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Shanti Akers

Recently, the Georgia Department of Public Health confirmed the state’s third death from a vaping-linked illness. Nationwide, the Centers for Disease Control and Prevention has confirmed nearly 2,000 lung injury cases associated with the use of vaping products. With the popularity of vaping among children and teens, this is a serious health concern, and all parents need to educate themselves about it.

E-cigarettes or vape pens have often been considered a safer alternative to cigarettes, and we have seen a dramatic rise in vaping over the last few years. In particular, there has been an increase in middle school and high school students using e-cigarettes with the most recent data suggesting about 3.62 million students are current e-cigarette users.

So, what are these devices? They are battery-powered smoking devices with cartridges that may contain nicotine, flavorings and other chemicals that are heated to create a vapor that can be inhaled. E-cigarettes started as an attempt to help smokers wean off of harmful cigarettes; however, they can be just as addictive as traditional tobacco cigarettes.

There has been limited regulation of these products by the Food and Drug Administration, making it difficult for doctors to approve their use for patients. Only in 2016 did the FDA even provide any guidelines for their manufacturing.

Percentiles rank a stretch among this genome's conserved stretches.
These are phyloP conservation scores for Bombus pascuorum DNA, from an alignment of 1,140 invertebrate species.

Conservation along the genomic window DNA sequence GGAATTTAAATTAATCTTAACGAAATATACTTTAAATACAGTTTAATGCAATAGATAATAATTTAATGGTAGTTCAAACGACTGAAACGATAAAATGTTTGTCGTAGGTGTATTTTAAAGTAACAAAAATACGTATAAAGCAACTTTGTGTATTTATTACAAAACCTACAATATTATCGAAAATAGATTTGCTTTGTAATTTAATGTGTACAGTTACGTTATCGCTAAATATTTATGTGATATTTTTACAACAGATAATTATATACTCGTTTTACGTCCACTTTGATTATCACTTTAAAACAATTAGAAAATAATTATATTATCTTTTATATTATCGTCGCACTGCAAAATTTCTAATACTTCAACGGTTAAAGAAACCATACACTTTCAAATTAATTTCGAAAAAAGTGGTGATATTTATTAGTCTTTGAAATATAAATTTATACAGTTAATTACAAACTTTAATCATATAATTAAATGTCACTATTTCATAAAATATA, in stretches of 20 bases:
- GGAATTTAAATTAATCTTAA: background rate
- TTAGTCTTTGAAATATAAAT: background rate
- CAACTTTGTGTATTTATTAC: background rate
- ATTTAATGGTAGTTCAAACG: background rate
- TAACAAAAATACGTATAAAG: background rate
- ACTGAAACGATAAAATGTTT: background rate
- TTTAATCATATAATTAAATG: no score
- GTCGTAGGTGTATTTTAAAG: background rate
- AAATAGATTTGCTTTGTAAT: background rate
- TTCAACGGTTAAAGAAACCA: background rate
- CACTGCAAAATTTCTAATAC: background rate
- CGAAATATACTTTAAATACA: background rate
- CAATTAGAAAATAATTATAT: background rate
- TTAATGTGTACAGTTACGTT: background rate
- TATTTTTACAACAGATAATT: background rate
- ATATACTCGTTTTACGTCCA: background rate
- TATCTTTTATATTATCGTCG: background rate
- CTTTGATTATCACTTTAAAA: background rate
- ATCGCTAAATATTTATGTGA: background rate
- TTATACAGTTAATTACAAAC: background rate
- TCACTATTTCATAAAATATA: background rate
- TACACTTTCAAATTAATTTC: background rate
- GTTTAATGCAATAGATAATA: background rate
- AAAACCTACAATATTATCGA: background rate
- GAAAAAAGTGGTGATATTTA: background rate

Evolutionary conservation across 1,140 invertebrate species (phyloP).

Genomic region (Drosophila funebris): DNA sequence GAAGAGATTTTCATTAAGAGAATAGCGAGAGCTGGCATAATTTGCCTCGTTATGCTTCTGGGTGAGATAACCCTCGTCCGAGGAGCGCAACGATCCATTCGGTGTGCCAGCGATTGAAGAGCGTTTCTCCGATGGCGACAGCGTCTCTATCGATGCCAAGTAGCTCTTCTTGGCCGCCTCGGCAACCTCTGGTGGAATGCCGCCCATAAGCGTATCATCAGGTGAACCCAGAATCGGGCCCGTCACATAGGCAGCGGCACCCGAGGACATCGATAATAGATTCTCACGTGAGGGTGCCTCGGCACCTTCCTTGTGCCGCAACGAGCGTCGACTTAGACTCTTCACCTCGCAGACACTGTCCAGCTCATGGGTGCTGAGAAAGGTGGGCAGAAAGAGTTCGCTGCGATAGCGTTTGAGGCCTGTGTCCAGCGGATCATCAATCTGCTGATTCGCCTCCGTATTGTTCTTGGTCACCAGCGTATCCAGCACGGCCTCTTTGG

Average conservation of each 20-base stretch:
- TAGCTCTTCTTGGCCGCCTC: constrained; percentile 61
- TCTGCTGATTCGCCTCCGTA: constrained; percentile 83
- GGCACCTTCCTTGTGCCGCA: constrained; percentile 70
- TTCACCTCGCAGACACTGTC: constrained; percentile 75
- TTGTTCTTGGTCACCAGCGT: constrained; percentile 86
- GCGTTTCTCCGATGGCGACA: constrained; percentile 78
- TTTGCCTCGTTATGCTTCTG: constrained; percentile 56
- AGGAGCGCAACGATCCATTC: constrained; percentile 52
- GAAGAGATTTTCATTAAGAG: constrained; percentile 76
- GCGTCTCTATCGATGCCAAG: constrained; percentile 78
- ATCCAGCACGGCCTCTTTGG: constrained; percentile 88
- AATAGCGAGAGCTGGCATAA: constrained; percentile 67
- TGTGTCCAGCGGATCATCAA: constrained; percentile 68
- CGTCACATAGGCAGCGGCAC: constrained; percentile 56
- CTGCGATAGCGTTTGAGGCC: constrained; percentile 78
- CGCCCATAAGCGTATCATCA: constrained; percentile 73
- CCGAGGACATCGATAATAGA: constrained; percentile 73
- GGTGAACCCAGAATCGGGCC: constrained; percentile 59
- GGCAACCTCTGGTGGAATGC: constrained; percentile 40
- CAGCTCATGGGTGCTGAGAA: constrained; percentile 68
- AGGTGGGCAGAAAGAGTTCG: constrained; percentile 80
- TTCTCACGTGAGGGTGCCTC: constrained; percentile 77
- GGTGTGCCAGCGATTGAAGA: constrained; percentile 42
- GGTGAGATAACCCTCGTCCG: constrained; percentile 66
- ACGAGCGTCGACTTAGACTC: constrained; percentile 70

Although we do not fully understand the precise causes of the vaping-related deaths and illnesses, most patients have used their own vaping concoctions or products that were obtained “off the street.” All patients have one common symptom, which is severe respiratory distress resulting in a need for hospitalization and often the use of a support device such as a mechanical ventilator. These devices do the work of breathing for the patient. The only treatments that seem to have any impact are steroids and time.

All cases are being reported to the CDC so that doctors and federal and state health officials can work together to understand who are most vulnerable and how to treat them.

Even before this illness outbreak, the long-term risks of e-cigarette use were not clear. What is clear, however, is that the nicotine contained in these products can harm adolescent brain development, and the ongoing illness outbreak only increases the risks of vaping for young people. I encourage every parent or guardian to take time to explain the dangers of vaping to the young adults in their lives to help protect their good health.

Dr. Shanti Akers is a pulmonologist and critical care medicine specialist at Phoebe Pulmonology in Albany.

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